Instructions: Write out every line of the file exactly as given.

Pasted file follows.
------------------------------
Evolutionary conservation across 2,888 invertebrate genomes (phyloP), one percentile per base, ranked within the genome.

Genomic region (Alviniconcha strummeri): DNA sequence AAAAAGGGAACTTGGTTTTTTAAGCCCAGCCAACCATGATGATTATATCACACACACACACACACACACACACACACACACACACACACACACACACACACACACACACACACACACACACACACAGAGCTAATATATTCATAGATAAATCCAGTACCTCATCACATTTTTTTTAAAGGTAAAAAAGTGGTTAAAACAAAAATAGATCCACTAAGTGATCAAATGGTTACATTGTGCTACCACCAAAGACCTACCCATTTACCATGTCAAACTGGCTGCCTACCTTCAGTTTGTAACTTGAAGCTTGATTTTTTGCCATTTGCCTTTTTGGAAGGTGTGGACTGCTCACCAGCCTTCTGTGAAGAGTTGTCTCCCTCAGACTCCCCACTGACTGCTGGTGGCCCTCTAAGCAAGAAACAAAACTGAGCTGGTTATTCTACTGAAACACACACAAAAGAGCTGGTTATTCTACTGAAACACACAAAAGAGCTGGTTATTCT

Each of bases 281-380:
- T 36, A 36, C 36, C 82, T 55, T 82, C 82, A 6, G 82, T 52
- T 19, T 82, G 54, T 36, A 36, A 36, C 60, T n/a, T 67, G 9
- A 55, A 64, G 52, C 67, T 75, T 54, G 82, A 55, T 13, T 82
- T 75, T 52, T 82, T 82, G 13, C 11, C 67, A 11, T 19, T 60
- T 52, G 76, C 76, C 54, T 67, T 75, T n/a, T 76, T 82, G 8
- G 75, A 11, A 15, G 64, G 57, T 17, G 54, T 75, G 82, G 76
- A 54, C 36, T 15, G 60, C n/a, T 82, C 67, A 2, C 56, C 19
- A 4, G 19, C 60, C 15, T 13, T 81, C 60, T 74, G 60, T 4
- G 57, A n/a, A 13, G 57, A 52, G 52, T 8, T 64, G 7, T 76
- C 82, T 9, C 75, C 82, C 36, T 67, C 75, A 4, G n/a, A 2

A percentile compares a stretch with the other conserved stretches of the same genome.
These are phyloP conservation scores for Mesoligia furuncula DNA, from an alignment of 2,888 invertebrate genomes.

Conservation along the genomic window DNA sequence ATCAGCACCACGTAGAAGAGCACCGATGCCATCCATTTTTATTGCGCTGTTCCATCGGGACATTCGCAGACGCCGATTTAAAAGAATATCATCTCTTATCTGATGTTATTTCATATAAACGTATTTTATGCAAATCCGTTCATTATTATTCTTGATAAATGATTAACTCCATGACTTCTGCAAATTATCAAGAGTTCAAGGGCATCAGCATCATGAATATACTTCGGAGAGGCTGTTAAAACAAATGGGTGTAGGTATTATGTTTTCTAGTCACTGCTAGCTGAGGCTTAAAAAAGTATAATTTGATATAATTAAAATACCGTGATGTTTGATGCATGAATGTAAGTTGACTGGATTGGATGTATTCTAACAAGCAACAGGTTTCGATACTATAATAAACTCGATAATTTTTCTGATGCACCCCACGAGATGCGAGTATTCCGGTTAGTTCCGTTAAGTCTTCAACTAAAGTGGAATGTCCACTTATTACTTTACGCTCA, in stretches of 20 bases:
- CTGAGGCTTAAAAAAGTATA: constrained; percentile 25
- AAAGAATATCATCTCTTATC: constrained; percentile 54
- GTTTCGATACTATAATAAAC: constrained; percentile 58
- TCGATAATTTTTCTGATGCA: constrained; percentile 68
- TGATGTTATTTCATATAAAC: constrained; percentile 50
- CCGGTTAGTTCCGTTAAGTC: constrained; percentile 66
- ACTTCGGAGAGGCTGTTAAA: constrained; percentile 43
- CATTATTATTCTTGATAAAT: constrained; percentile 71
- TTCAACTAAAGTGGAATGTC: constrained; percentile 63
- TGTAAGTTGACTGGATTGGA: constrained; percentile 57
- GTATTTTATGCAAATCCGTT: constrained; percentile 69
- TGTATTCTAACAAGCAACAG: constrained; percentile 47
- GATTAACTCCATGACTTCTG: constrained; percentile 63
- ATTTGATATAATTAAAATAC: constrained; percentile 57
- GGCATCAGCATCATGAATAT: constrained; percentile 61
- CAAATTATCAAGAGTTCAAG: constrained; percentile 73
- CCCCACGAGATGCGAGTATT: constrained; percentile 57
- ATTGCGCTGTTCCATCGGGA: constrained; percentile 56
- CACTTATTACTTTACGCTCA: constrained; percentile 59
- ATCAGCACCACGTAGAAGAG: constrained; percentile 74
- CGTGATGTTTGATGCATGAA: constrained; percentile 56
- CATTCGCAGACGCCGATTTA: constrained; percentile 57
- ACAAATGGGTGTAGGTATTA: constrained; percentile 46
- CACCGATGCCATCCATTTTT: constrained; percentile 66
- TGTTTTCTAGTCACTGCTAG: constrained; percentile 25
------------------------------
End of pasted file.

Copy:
Evolutionary conservation across 2,888 invertebrate genomes (phyloP), one percentile per base, ranked within the genome.

Genomic region (Alviniconcha strummeri): DNA sequence AAAAAGGGAACTTGGTTTTTTAAGCCCAGCCAACCATGATGATTATATCACACACACACACACACACACACACACACACACACACACACACACACACACACACACACACACACACACACACACACAGAGCTAATATATTCATAGATAAATCCAGTACCTCATCACATTTTTTTTAAAGGTAAAAAAGTGGTTAAAACAAAAATAGATCCACTAAGTGATCAAATGGTTACATTGTGCTACCACCAAAGACCTACCCATTTACCATGTCAAACTGGCTGCCTACCTTCAGTTTGTAACTTGAAGCTTGATTTTTTGCCATTTGCCTTTTTGGAAGGTGTGGACTGCTCACCAGCCTTCTGTGAAGAGTTGTCTCCCTCAGACTCCCCACTGACTGCTGGTGGCCCTCTAAGCAAGAAACAAAACTGAGCTGGTTATTCTACTGAAACACACACAAAAGAGCTGGTTATTCTACTGAAACACACAAAAGAGCTGGTTATTCT

Each of bases 281-380:
- T 36, A 36, C 36, C 82, T 55, T 82, C 82, A 6, G 82, T 52
- T 19, T 82, G 54, T 36, A 36, A 36, C 60, T n/a, T 67, G 9
- A 55, A 64, G 52, C 67, T 75, T 54, G 82, A 55, T 13, T 82
- T 75, T 52, T 82, T 82, G 13, C 11, C 67, A 11, T 19, T 60
- T 52, G 76, C 76, C 54, T 67, T 75, T n/a, T 76, T 82, G 8
- G 75, A 11, A 15, G 64, G 57, T 17, G 54, T 75, G 82, G 76
- A 54, C 36, T 15, G 60, C n/a, T 82, C 67, A 2, C 56, C 19
- A 4, G 19, C 60, C 15, T 13, T 81, C 60, T 74, G 60, T 4
- G 57, A n/a, A 13, G 57, A 52, G 52, T 8, T 64, G 7, T 76
- C 82, T 9, C 75, C 82, C 36, T 67, C 75, A 4, G n/a, A 2

A percentile compares a stretch with the other conserved stretches of the same genome.
These are phyloP conservation scores for Mesoligia furuncula DNA, from an alignment of 2,888 invertebrate genomes.

Conservation along the genomic window DNA sequence ATCAGCACCACGTAGAAGAGCACCGATGCCATCCATTTTTATTGCGCTGTTCCATCGGGACATTCGCAGACGCCGATTTAAAAGAATATCATCTCTTATCTGATGTTATTTCATATAAACGTATTTTATGCAAATCCGTTCATTATTATTCTTGATAAATGATTAACTCCATGACTTCTGCAAATTATCAAGAGTTCAAGGGCATCAGCATCATGAATATACTTCGGAGAGGCTGTTAAAACAAATGGGTGTAGGTATTATGTTTTCTAGTCACTGCTAGCTGAGGCTTAAAAAAGTATAATTTGATATAATTAAAATACCGTGATGTTTGATGCATGAATGTAAGTTGACTGGATTGGATGTATTCTAACAAGCAACAGGTTTCGATACTATAATAAACTCGATAATTTTTCTGATGCACCCCACGAGATGCGAGTATTCCGGTTAGTTCCGTTAAGTCTTCAACTAAAGTGGAATGTCCACTTATTACTTTACGCTCA, in stretches of 20 bases:
- CTGAGGCTTAAAAAAGTATA: constrained; percentile 25
- AAAGAATATCATCTCTTATC: constrained; percentile 54
- GTTTCGATACTATAATAAAC: constrained; percentile 58
- TCGATAATTTTTCTGATGCA: constrained; percentile 68
- TGATGTTATTTCATATAAAC: constrained; percentile 50
- CCGGTTAGTTCCGTTAAGTC: constrained; percentile 66
- ACTTCGGAGAGGCTGTTAAA: constrained; percentile 43
- CATTATTATTCTTGATAAAT: constrained; percentile 71
- TTCAACTAAAGTGGAATGTC: constrained; percentile 63
- TGTAAGTTGACTGGATTGGA: constrained; percentile 57
- GTATTTTATGCAAATCCGTT: constrained; percentile 69
- TGTATTCTAACAAGCAACAG: constrained; percentile 47
- GATTAACTCCATGACTTCTG: constrained; percentile 63
- ATTTGATATAATTAAAATAC: constrained; percentile 57
- GGCATCAGCATCATGAATAT: constrained; percentile 61
- CAAATTATCAAGAGTTCAAG: constrained; percentile 73
- CCCCACGAGATGCGAGTATT: constrained; percentile 57
- ATTGCGCTGTTCCATCGGGA: constrained; percentile 56
- CACTTATTACTTTACGCTCA: constrained; percentile 59
- ATCAGCACCACGTAGAAGAG: constrained; percentile 74
- CGTGATGTTTGATGCATGAA: constrained; percentile 56
- CATTCGCAGACGCCGATTTA: constrained; percentile 57
- ACAAATGGGTGTAGGTATTA: constrained; percentile 46
- CACCGATGCCATCCATTTTT: constrained; percentile 66
- TGTTTTCTAGTCACTGCTAG: constrained; percentile 25